eenage patients often ask me about safe ways to exercise. I love their initiative and always look for ways to support anyone looking to add movement to their day. A popular question from this demographic is about weight lifting.

Adolescence is a critical period of growth and development, and weight training programs must be designed with the unique needs of this age group in mind. While powerlifting and bodybuilding should be avoided, there are safe ways to exercise with weights.

When starting a weight training program, adolescents should begin with low resistance exercises and perfect their form before gradually adding weight in small increments (around 10 percent). Exercises should target all major muscle groups, including the core, and be performed with correct technique. Workouts should take place 2–3 times per week for 20-30 minutes each, with proper warm-up and cool down periods. Supervision is essential for the safety of adolescent weight trainers.

It’s also important to consider the individual’s physical maturity and any underlying medical conditions that may affect their ability to safely engage in weight training. While it’s a myth that lifting weights stunts growth, strength training must be properly supervised so it can actually strengthen bones and muscles, providing better support for growing bones and reducing the risk of injuries. Another myth is that weight training is only for athletes. All children can benefit from strength training; it improves posture, balance, confidence, and overall health. There is no minimum age to start to lift weights; rather the key factor should be the child’s ability to follow directions and safety rules.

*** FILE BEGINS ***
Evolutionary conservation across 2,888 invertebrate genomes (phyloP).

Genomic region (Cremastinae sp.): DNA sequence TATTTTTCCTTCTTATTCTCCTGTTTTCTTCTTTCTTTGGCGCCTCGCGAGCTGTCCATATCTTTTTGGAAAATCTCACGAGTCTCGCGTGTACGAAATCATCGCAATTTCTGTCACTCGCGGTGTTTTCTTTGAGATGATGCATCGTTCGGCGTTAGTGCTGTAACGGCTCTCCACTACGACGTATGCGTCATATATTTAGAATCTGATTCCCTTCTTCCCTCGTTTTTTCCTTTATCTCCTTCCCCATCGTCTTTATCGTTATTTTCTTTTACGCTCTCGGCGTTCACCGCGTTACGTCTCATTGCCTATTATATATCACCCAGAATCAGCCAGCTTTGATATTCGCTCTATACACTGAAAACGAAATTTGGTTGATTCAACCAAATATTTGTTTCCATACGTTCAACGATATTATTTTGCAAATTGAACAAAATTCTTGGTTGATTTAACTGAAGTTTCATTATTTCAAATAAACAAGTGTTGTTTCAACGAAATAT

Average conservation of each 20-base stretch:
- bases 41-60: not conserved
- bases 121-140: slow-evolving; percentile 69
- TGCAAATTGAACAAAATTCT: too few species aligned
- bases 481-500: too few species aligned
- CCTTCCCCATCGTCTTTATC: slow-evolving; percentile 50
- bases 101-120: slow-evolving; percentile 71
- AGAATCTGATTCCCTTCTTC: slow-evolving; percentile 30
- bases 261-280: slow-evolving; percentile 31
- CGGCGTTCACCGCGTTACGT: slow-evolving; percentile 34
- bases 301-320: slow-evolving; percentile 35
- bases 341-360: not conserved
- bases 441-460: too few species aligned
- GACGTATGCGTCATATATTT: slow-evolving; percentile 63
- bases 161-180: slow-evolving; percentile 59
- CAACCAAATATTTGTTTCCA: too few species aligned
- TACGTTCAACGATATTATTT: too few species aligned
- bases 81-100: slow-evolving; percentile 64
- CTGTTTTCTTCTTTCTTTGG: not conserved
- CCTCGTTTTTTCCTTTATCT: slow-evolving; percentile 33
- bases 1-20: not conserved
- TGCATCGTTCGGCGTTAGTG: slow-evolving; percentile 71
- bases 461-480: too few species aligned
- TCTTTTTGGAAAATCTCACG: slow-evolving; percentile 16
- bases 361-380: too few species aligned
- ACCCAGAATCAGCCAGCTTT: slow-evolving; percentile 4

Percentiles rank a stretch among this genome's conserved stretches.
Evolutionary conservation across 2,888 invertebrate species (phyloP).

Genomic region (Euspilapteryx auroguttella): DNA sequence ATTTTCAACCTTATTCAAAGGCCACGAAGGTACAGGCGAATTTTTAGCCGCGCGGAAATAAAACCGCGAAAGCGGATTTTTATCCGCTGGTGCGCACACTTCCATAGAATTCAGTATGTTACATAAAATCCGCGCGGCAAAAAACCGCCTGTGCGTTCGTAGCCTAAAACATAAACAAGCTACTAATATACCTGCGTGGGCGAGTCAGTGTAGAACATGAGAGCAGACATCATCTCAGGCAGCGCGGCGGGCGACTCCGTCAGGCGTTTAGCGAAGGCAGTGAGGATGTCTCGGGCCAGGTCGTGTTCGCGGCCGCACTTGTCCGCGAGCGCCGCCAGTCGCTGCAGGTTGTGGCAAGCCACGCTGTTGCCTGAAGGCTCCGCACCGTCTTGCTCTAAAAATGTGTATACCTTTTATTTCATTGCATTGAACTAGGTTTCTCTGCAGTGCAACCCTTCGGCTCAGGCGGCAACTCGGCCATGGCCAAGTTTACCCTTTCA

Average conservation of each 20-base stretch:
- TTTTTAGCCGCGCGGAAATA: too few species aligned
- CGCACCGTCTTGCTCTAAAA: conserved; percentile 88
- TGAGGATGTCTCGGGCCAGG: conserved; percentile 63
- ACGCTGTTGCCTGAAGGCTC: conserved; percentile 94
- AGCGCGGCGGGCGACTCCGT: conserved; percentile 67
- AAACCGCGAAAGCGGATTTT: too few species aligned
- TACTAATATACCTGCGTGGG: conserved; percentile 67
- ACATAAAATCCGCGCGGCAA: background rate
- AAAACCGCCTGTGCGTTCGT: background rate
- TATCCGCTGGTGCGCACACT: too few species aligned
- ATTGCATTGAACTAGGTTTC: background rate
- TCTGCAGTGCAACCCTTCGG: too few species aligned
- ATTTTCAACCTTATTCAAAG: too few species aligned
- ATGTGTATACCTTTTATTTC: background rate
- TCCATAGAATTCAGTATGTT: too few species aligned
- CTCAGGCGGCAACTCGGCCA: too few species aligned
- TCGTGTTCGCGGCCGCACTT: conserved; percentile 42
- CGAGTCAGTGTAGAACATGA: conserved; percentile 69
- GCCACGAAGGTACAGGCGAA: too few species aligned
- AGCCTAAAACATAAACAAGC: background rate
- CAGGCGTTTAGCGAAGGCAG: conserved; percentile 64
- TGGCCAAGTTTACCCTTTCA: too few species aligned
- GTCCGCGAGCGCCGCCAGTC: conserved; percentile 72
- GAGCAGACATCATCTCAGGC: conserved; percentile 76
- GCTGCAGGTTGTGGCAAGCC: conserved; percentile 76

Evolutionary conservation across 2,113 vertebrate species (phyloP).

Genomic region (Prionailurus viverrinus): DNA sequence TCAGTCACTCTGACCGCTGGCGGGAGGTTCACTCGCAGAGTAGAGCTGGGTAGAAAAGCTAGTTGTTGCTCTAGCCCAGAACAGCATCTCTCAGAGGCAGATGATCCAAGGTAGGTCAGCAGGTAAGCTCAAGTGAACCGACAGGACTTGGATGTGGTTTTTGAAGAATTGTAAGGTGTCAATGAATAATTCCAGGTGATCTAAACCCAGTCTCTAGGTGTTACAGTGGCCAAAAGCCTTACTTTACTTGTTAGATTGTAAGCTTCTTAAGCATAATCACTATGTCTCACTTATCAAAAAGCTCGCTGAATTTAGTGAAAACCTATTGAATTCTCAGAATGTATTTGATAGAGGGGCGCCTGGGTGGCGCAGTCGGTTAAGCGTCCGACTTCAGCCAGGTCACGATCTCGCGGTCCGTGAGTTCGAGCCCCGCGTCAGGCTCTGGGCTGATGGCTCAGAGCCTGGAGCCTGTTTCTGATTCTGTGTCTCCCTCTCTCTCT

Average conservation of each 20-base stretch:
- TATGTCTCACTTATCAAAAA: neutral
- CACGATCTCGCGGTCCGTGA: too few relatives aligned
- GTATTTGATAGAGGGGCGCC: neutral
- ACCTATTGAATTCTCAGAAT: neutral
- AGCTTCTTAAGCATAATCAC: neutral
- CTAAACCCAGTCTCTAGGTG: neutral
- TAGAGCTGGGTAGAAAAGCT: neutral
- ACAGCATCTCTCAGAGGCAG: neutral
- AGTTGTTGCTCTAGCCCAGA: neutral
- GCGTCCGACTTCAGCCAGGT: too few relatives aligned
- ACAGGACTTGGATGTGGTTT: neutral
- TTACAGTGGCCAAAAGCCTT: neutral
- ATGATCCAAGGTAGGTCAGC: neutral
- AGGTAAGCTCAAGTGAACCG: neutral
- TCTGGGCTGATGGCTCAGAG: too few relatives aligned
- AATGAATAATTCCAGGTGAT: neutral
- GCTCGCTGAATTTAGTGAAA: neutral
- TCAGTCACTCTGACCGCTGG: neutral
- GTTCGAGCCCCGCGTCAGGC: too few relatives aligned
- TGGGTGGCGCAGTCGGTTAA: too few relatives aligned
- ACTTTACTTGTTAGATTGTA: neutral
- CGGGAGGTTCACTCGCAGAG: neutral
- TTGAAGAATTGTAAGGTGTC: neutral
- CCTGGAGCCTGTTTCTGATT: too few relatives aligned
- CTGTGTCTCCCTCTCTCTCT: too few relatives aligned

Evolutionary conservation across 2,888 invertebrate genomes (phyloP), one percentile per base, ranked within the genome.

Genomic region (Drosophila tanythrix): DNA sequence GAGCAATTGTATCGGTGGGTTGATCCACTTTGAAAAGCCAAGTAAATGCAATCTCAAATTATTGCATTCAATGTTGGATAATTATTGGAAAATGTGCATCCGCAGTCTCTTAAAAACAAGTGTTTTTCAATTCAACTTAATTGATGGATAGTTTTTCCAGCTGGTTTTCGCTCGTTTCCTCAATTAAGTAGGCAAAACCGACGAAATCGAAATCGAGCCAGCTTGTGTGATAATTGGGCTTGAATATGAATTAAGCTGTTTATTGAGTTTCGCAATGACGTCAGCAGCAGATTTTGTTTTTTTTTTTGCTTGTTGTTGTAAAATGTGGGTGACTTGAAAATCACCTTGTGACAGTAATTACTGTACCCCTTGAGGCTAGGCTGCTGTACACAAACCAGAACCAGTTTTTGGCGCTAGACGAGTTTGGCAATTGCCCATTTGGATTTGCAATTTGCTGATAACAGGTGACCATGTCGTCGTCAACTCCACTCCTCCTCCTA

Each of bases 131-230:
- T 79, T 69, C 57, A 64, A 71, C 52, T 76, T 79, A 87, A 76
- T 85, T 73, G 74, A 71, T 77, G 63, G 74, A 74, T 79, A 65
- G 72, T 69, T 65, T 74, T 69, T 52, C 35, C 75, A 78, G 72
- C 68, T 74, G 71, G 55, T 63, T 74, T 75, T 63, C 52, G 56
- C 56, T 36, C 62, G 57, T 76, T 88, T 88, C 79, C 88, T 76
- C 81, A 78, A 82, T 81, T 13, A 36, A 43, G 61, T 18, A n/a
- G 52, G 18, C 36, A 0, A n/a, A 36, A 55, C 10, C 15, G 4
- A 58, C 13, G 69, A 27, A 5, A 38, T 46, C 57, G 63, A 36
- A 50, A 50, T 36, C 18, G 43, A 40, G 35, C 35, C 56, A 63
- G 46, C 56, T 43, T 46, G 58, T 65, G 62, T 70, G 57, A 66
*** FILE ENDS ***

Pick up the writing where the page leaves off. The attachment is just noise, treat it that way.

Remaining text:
And finally, my biggest pet peeve is the misconception that girls will develop bulky muscles from weightlifting. In truth, strength gains in children are primarily due to neuromuscular adaptations and neural development rather than significant muscle bulk.

Movement is medicine and I encourage all my patients to move in a way that is interesting and sustainable for them.

Dr. Jennie Berkovich is a board-certified pediatrician in Chicago and serves as the Director of Education for the Jewish Orthodox Medical Association (JOWMA).


The Stress-Fress Connection
Shira Savit

Stress has rightfully earned a bad rap; most of us know that it can manifest in various ways like back pain, illness, acne, and disruptions in metabolism and digestion.  There’s another less-than-positive aspect of stress: its impact on cortisol levels, often referred to as stress hormones.

Cortisol, which is elevated during times of stress, impacts the body in many ways. One effect of cortisol is that it dampens pleasure receptors. Consequently, when we eat a meal while under stress, we will not fully register the pleasure derived from the food. This physiological response prompts a subconscious drive to seek additional pleasure, which often leads to overeating and emotional eating. The sense of deprivation intensifies the desire for pleasure, which fuels a cycle of excessive consumption.

Overeating has many root causes; elevated cortisol can be one of them. When this is the case, instead of getting stricter with sugar and carbs, it might be more helpful to go softer: Have compassion for whatever is causing you tension, and think about baby step ways to lower the stress, a day at a time.

Shira Savit, MA, MHC, INHC is a mental health counselor and integrative nutritionist who specializes in emotional eating, binge eating, and somatic nutrition. Shira works both virtually and in person in Jerusalem.


(Originally featured in Family First, Issue 895)